Data Recovery Process for Western Digital Charger HDDs

If you own a portable WD Elements or WD Passports 2TB hard drive, it's important to note that these drives belong to the "Charger" family of HDDs. These devices offer ample storage space, fast data transfer rates, and compatibility with various operating systems. They also come with a durable design, a USB 3.0 cable, and a three-year warranty. However, like any other HDD, these drives can potentially fail or malfunction, which may cause you to worry about losing your important data. Fortunately, there are professional data recovery companies that can help you recover data from a damaged or corrupted HDD.

WD Charger HDD family members :

  • WD20SMZW-11JW8S0
  • WD20SMZW-11JW8S1
  • WD20SMZW-11YFCS0
  • WD20SMZW-34JW8S0
  • WD20SMZW-34JW8S1
  • WD20SMZW-59JW8S1
  • WD20SMZW-59YFCS0
  • WD20SMZW-59YFCS1
  • WD20SMRW-59YNDS0
  • WD20SDZW-11Z3CS0
  • WD20SDRW-11VUUS0
  • WD20SDRW-34VUUS0
  • WD20SPZX-08UA7T0
  • WD20SPZX-11CRAT0
  • WD20SPZX-22CRAT0
  • WD20SPZX-21UA7T0
  • WD20SPZX-75UA7T1
  • WD20SDZM-59TM5S1
  • WD20SMZM-59H3FS1

The "Charger" HDD family has certain limitations that prevent them from being recoverable using DIY or consumer-grade data recovery software. All of these drives have a forced MCU-encrypted firmware area, making it impossible to recover data from these drives using PCBs from spare (donor) drives.

In the context of a hard disk drive (HDD), the term MCU stands for Micro Controller Unit. It is the largest chip on the Printed Circuit Board (PCB) of an HDD and is responsible for performing all calculations and controlling the Read/Write channel. The Read/Write channel is a specialized unit that converts analog signals from the heads into digital information during the reading process and encodes digital information into analog signals when the drive needs to write. Additionally, the MCU is equipped with IO ports to manage all components on the PCB and transmit data through the SATA or USB interface.

The two most common types of damage to portable HDDs are bent or broken USB ports and physical sector damage. Sectors are the smallest units of data storage on an HDD. When a sector is damaged, it becomes unreadable or unwriteable, resulting in data loss or corruption. Physical damage to sectors can be caused by various factors, such as mechanical shock, excessive heat, power surges, or manufacturing defects.

In the event of a physically damaged PCB, an MCU adaptation is performed on a spare (donor) PCB. Adapting the MCU involves removing several very small Surface-Mount Device (SMD) components from the original PCB and transferring them to a matching PCB. The ease of performing this adaptation varies depending on the different Ball Grid Array (BGA) packages used in different models.

When sectors are damaged inside the HDD system's firmware area, data recovery procedures become a significant challenge. Let's explore how this process works in a real-world case.

Recently, our team encountered an intriguing case involving a 2TB My Passport drive. Upon opening the drive enclosure, we discovered the WD20SDRW-11VUUS0 drive inside. While the drive wasn't clicking, it also refused to mount in the operating system. Upon closer examination, we found that a critical module containing the list of all service area modules and their addresses had been destroyed. This left the drive in a state of confusion, as it had lost track of the locations of all the firmware modules on the media. Our data recovery engineers embarked on a mission to salvage the user's invaluable data:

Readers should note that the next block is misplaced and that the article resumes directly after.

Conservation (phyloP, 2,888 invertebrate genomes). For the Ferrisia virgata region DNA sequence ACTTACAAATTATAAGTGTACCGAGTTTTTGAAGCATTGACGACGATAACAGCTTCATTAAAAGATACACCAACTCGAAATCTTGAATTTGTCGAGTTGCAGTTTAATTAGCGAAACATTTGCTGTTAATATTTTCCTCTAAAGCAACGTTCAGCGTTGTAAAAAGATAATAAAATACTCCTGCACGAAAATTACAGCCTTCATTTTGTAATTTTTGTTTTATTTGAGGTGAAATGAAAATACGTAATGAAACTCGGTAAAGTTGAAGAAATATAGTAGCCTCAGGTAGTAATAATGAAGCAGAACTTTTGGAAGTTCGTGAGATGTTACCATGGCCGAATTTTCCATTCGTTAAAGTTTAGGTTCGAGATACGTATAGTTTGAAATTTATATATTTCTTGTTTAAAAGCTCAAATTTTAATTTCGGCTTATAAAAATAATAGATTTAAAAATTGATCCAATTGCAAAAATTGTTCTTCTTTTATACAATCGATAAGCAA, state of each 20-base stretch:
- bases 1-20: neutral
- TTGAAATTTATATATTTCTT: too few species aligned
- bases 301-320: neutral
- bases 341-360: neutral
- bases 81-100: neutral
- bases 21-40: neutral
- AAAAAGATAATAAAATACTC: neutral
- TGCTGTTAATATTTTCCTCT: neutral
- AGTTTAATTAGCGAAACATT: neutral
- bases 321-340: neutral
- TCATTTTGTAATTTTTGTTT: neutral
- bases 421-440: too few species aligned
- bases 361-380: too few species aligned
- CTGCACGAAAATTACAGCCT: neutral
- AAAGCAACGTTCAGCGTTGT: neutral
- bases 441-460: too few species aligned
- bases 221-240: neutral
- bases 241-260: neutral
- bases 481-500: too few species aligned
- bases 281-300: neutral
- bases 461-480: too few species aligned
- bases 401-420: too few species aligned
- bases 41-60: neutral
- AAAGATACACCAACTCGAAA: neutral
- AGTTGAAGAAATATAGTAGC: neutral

WD Hard Drive Recovery
  1. Service Area Tracks Copy: Our first step in this data recovery journey was to unlock the drive's Printed Circuit Board (PCB) and meticulously examine the service area. We knew that to retrieve the lost data, we had to start by copying all the service area tracks. This painstaking process involved preserving every last detail of the service area.
  2. Rebuilding the Critical Catalog Module: With the service area tracks in our possession, our next challenge was to rebuild the crucial catalog module. This module contained all the vital offsets to service area elements, serving as the key to restoring the drive's functionality. Our team developed a specialized program to piece this puzzle back together.
  3. Unforeseen Complications: During the firmware backup process, we encountered an additional setback. The second-level Shingled Magnetic Recording (SMR) translator had critical bad sectors in both copies. This posed a grave threat to the user's data, as access to their information remained impossible without this piece of the service area. However, our seasoned specialists refused to be deterred and utilized our unique method to repair this critical component.
  4. Relocating Service Area Elements: Once all the service area elements had been painstakingly repaired, we decided to take an extra precautionary step. We moved these crucial components from their original allocation area to a new location with better media conditions. This decision was made to ensure the long-term stability and reliability of the recovered data.
  5. A Successful Recovery: After overcoming these significant hurdles, the drive was finally ready to reveal its secrets. We initiated the process of reading the user's data, making sure to account for a few bad sectors in the process. The result? A successful data recovery, bringing relief to the user and reaffirming our commitment to excellence in the field of data recovery.

The case of the of the “Charger” 2TB drive with severe service area damage showcased the expertise and dedication of the ACE data recovery team. In the face of adversity, we leveraged our technical prowess and unique methods to recover the user's invaluable data. At ACE Data Recovery, we stand ready to tackle even the most challenging data recovery scenarios, providing hope and solutions to clients in their times of need.